• The spiral nemesis bugs me. (Warning, physics) Ok, apparently by abusing Spiral Power you can create enough mass to generate a black hole, fine. But the thing is, even if you made enough mass to make a black hole, this black hole would at most consume a galaxy before there is nothing left for it to consume and thus grow larger. More than that, at the heart of our galaxy (and it is thought most/all galaxies.) is a super massive black hole, the mass of which contains more mass than the rest of the galaxy. So we're talking creating Tengen Toppa Gurren Lagann and crushing it into an infinitely small point to make something that compares to something both safe and common on a universal scale. Simply put, it is mind boggling, even with the absurd scale of the anime, to create a black hole that could threaten the universe, since gravity still propagates at the speed of light, at most you wipe out a galaxy. However, you fight entropy via the creation of new mass, so there is no real threat to spiral power unless you intentionally misuse it and a real benefit to using it for all your power needs.
    • Maybe Spiral Energy nullifies the Dark Energy that accelerates expansion and/or reverses said energy?
    • From the explanation the Anti-Spiral gives, the fear seems to be that the Spiral Nemesis would be formed from multiple Spirals generating the energy equivalent of galaxies simultaneously. This would result in a multi-galaxy level black hole. Possibly still not enough to consume more than one galaxy in real world physics, but real world physics has nothing to do with TTGL.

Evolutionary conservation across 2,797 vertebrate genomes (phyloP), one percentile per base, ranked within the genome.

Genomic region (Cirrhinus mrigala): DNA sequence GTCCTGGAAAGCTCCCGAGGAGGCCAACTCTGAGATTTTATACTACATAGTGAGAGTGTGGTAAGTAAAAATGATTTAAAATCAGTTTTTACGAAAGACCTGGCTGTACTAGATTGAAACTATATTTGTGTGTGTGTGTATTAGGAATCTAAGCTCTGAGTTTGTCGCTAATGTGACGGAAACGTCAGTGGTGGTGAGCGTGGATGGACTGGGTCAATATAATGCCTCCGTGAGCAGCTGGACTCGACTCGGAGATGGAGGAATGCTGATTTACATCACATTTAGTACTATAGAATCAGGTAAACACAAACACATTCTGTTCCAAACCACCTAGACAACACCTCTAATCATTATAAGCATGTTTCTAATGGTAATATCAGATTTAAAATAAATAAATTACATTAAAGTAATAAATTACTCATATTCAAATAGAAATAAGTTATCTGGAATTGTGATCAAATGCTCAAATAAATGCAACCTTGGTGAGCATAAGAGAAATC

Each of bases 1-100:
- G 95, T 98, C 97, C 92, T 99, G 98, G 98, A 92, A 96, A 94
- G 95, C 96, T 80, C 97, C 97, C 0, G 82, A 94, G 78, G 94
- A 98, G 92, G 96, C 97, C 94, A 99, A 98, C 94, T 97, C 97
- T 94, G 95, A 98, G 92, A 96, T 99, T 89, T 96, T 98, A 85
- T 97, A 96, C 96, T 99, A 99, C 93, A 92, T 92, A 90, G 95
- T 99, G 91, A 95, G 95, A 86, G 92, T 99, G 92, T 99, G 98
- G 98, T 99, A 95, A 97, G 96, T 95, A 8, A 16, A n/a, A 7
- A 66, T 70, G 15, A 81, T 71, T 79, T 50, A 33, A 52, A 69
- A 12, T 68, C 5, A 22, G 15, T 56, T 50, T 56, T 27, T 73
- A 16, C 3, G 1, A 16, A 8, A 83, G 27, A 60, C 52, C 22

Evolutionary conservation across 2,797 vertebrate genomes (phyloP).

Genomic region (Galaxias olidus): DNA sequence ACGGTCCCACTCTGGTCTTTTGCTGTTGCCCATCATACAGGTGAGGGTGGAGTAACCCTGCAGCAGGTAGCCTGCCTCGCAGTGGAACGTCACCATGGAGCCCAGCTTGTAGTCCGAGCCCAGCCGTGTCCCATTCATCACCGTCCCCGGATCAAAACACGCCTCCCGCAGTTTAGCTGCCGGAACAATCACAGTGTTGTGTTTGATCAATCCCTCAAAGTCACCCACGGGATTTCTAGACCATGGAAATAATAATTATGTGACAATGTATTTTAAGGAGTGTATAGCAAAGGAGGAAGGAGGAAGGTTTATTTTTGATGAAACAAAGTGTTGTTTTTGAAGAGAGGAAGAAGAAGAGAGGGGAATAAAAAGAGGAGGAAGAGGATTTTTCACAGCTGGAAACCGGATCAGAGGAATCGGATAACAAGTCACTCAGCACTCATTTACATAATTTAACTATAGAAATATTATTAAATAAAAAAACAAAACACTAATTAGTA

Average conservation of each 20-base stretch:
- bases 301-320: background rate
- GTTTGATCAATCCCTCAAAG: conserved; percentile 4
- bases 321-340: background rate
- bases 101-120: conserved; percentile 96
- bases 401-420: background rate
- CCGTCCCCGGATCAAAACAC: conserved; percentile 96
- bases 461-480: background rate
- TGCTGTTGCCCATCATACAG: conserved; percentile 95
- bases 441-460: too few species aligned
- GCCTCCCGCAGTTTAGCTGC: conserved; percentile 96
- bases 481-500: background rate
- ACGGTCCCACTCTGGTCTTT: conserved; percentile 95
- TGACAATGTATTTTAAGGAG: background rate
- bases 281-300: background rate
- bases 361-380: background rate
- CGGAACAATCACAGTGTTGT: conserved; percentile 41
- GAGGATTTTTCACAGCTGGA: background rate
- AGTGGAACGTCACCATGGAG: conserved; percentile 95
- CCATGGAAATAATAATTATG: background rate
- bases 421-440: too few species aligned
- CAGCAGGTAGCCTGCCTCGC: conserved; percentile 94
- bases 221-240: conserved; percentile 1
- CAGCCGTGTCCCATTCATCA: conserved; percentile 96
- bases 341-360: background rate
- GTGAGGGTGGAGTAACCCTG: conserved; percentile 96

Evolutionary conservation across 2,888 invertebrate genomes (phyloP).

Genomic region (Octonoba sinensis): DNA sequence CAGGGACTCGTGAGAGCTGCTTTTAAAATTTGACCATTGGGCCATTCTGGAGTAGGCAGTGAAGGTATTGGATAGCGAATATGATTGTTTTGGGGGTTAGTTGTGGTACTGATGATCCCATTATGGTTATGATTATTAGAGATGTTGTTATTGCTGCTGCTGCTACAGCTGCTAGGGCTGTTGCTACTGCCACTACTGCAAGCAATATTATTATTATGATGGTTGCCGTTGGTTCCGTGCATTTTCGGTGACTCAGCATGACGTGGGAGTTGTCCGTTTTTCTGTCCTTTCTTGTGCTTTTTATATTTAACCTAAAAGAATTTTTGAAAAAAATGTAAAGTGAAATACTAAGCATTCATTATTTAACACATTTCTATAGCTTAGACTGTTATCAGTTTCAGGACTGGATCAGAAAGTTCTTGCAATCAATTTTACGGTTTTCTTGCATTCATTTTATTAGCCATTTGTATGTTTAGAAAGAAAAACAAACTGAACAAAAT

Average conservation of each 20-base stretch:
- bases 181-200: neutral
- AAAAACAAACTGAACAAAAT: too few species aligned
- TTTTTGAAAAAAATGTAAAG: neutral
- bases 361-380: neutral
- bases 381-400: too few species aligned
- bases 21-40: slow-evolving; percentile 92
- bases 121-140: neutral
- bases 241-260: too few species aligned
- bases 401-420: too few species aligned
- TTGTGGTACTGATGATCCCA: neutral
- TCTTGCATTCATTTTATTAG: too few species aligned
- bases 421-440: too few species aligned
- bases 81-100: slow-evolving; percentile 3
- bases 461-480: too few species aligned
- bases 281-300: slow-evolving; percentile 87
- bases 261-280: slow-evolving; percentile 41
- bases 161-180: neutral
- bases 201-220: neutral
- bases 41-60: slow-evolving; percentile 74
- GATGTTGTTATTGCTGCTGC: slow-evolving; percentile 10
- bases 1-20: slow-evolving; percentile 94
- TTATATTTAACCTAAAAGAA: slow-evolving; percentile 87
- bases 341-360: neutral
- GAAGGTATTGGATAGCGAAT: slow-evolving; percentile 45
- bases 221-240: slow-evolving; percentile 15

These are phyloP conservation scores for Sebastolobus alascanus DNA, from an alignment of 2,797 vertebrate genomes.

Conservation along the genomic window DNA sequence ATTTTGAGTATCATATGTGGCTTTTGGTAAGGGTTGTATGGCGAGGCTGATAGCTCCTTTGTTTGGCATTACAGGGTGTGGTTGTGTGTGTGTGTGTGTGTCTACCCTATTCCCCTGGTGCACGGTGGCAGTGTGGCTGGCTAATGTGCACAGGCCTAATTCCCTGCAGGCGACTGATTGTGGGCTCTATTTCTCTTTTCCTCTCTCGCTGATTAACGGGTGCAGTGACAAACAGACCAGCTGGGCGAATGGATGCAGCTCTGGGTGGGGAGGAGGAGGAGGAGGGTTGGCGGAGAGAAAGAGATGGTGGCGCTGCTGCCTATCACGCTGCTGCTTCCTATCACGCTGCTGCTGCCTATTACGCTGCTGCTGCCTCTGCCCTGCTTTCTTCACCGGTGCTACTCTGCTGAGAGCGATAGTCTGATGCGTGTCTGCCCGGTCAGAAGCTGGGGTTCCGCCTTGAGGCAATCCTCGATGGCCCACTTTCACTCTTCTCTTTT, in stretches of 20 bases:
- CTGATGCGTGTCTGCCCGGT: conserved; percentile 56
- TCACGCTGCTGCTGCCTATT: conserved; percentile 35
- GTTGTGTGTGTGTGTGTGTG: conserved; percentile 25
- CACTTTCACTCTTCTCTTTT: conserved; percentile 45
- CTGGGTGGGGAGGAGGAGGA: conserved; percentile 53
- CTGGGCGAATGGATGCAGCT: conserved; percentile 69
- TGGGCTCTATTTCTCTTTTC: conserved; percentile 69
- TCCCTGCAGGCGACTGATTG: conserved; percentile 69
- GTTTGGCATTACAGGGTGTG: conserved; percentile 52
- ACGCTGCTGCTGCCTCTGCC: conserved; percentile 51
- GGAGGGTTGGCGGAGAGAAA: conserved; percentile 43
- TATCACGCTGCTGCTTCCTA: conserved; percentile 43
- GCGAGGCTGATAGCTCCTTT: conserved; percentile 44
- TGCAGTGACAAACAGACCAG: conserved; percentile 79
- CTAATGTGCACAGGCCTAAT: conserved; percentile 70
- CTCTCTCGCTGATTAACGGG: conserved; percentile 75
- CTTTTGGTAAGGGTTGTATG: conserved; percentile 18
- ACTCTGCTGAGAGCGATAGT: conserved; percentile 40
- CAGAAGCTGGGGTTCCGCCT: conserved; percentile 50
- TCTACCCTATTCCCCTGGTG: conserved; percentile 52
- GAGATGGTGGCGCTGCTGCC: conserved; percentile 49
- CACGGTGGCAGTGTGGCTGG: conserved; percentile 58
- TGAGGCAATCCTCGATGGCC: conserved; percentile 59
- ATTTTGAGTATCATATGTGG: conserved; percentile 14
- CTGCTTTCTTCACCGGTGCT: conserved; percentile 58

• Spiral Power destroys and breaks down the laws of physics. These may not be ordinary galaxies, but spiral-infused ones. It would likely trigger a domino effects, accelerating the amount of matter until the cosmos collapses in on itself.


  • Was it ever suggested Spiral Energy can bring someone back from the dead other than one kid in shock? My interpretation was less "he could have brought her back but refused" and more "Simon and Nia knew this was coming, so Simon is just grateful for the time he had with her."
    • Simon's reaction and response suggested that bringing Nia back was something he could do but wouldn't, as opposed to something that just isn't possible with Spiral energy.
    • The scene goes Gimmy asks why not bring the dead back, Yoko tells him Simon isn't god, and Simon explaining why it's alright the dead don't come back.

    Night attacks 

  • It's All There in the Manual that Beastmen Ganmen run on solar cells, and are useless at night. Even if the characters didn't know that, they might have guessed from the lack of nighttime attacks. Now obviously Kamina's manly spirit would not allow something so underhanded as a night attack, but it's odd that no one even suggests attacking when the enemy is completely helpless.
    • Attacking where? The Beastmen bases are mobile. The reason Beastmen don't attack at night is because they have to sleep, otherwise they won't survive, not because their robots don't run. There are these things called capacitors and batteries you know.
    • If they were using stored energy from sunlight, then why did the giant Gunmen in episode 6 need a different power source to be able to attack at night? Anyway, the most likely explanation is that they were simply too well hidden.
    • Who says it needed a different power source to run? All the Beastmen in that episode claimed were that they were nocturnal. If Ganmen can't run at night, how did they fight in the battle where they claimed the Dai-Gurren, where the sun wasn't out at all?